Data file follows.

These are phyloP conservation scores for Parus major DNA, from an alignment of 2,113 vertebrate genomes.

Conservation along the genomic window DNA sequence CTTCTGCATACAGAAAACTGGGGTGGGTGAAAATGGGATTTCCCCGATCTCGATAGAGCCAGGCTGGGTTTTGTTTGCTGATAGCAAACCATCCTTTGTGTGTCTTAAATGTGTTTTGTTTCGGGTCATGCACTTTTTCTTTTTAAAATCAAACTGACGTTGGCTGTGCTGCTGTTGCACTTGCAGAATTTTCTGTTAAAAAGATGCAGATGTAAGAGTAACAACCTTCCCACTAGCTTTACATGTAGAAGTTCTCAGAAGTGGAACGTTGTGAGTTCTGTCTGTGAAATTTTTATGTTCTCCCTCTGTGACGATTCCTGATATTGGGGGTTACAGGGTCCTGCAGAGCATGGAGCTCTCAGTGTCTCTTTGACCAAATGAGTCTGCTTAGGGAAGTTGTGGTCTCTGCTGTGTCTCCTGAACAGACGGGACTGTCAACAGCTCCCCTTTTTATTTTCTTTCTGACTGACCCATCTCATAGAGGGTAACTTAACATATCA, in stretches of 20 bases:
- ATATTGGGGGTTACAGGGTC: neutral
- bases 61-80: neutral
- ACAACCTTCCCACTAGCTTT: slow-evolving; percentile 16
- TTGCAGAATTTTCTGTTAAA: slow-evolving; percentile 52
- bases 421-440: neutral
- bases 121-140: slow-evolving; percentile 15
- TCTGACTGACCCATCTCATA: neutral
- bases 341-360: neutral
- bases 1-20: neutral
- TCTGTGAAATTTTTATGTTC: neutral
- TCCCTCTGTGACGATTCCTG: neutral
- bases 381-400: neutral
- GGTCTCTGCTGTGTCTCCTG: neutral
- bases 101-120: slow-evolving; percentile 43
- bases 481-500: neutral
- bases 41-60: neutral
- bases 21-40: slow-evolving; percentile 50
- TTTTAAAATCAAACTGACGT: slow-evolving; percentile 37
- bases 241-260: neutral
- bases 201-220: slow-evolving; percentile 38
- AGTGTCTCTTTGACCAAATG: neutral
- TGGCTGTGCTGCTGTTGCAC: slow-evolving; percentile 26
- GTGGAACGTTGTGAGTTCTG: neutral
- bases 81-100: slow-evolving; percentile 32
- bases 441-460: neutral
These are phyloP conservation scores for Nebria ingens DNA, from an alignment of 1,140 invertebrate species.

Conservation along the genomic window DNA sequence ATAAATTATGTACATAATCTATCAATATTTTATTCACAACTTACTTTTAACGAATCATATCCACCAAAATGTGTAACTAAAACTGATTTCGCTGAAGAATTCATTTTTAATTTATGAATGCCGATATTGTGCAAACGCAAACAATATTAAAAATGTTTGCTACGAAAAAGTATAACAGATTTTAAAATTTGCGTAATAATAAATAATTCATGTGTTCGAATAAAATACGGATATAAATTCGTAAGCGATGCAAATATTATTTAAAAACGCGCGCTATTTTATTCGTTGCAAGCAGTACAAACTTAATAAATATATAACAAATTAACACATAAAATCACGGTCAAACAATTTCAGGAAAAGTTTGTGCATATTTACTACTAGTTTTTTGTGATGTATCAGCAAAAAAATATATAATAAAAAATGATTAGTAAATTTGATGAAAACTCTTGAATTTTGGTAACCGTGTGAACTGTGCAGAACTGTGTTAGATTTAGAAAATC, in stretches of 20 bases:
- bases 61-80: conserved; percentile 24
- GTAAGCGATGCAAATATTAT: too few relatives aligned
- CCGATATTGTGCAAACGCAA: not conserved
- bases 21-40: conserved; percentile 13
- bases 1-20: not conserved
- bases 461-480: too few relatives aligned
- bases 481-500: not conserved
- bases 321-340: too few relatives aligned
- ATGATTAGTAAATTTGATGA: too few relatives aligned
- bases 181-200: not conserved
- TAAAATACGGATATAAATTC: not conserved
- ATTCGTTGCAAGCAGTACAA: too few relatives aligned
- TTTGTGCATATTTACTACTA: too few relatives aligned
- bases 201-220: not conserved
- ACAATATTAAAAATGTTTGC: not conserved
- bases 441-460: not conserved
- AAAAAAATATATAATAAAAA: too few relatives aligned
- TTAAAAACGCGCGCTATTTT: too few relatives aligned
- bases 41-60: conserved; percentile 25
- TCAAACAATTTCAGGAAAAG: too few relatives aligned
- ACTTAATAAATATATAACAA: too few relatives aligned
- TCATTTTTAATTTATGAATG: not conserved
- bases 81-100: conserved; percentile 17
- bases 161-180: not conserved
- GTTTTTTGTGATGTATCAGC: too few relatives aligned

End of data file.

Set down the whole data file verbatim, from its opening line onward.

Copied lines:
These are phyloP conservation scores for Parus major DNA, from an alignment of 2,113 vertebrate genomes.

Conservation along the genomic window DNA sequence CTTCTGCATACAGAAAACTGGGGTGGGTGAAAATGGGATTTCCCCGATCTCGATAGAGCCAGGCTGGGTTTTGTTTGCTGATAGCAAACCATCCTTTGTGTGTCTTAAATGTGTTTTGTTTCGGGTCATGCACTTTTTCTTTTTAAAATCAAACTGACGTTGGCTGTGCTGCTGTTGCACTTGCAGAATTTTCTGTTAAAAAGATGCAGATGTAAGAGTAACAACCTTCCCACTAGCTTTACATGTAGAAGTTCTCAGAAGTGGAACGTTGTGAGTTCTGTCTGTGAAATTTTTATGTTCTCCCTCTGTGACGATTCCTGATATTGGGGGTTACAGGGTCCTGCAGAGCATGGAGCTCTCAGTGTCTCTTTGACCAAATGAGTCTGCTTAGGGAAGTTGTGGTCTCTGCTGTGTCTCCTGAACAGACGGGACTGTCAACAGCTCCCCTTTTTATTTTCTTTCTGACTGACCCATCTCATAGAGGGTAACTTAACATATCA, in stretches of 20 bases:
- ATATTGGGGGTTACAGGGTC: neutral
- bases 61-80: neutral
- ACAACCTTCCCACTAGCTTT: slow-evolving; percentile 16
- TTGCAGAATTTTCTGTTAAA: slow-evolving; percentile 52
- bases 421-440: neutral
- bases 121-140: slow-evolving; percentile 15
- TCTGACTGACCCATCTCATA: neutral
- bases 341-360: neutral
- bases 1-20: neutral
- TCTGTGAAATTTTTATGTTC: neutral
- TCCCTCTGTGACGATTCCTG: neutral
- bases 381-400: neutral
- GGTCTCTGCTGTGTCTCCTG: neutral
- bases 101-120: slow-evolving; percentile 43
- bases 481-500: neutral
- bases 41-60: neutral
- bases 21-40: slow-evolving; percentile 50
- TTTTAAAATCAAACTGACGT: slow-evolving; percentile 37
- bases 241-260: neutral
- bases 201-220: slow-evolving; percentile 38
- AGTGTCTCTTTGACCAAATG: neutral
- TGGCTGTGCTGCTGTTGCAC: slow-evolving; percentile 26
- GTGGAACGTTGTGAGTTCTG: neutral
- bases 81-100: slow-evolving; percentile 32
- bases 441-460: neutral
These are phyloP conservation scores for Nebria ingens DNA, from an alignment of 1,140 invertebrate species.

Conservation along the genomic window DNA sequence ATAAATTATGTACATAATCTATCAATATTTTATTCACAACTTACTTTTAACGAATCATATCCACCAAAATGTGTAACTAAAACTGATTTCGCTGAAGAATTCATTTTTAATTTATGAATGCCGATATTGTGCAAACGCAAACAATATTAAAAATGTTTGCTACGAAAAAGTATAACAGATTTTAAAATTTGCGTAATAATAAATAATTCATGTGTTCGAATAAAATACGGATATAAATTCGTAAGCGATGCAAATATTATTTAAAAACGCGCGCTATTTTATTCGTTGCAAGCAGTACAAACTTAATAAATATATAACAAATTAACACATAAAATCACGGTCAAACAATTTCAGGAAAAGTTTGTGCATATTTACTACTAGTTTTTTGTGATGTATCAGCAAAAAAATATATAATAAAAAATGATTAGTAAATTTGATGAAAACTCTTGAATTTTGGTAACCGTGTGAACTGTGCAGAACTGTGTTAGATTTAGAAAATC, in stretches of 20 bases:
- bases 61-80: conserved; percentile 24
- GTAAGCGATGCAAATATTAT: too few relatives aligned
- CCGATATTGTGCAAACGCAA: not conserved
- bases 21-40: conserved; percentile 13
- bases 1-20: not conserved
- bases 461-480: too few relatives aligned
- bases 481-500: not conserved
- bases 321-340: too few relatives aligned
- ATGATTAGTAAATTTGATGA: too few relatives aligned
- bases 181-200: not conserved
- TAAAATACGGATATAAATTC: not conserved
- ATTCGTTGCAAGCAGTACAA: too few relatives aligned
- TTTGTGCATATTTACTACTA: too few relatives aligned
- bases 201-220: not conserved
- ACAATATTAAAAATGTTTGC: not conserved
- bases 441-460: not conserved
- AAAAAAATATATAATAAAAA: too few relatives aligned
- TTAAAAACGCGCGCTATTTT: too few relatives aligned
- bases 41-60: conserved; percentile 25
- TCAAACAATTTCAGGAAAAG: too few relatives aligned
- ACTTAATAAATATATAACAA: too few relatives aligned
- TCATTTTTAATTTATGAATG: not conserved
- bases 81-100: conserved; percentile 17
- bases 161-180: not conserved
- GTTTTTTGTGATGTATCAGC: too few relatives aligned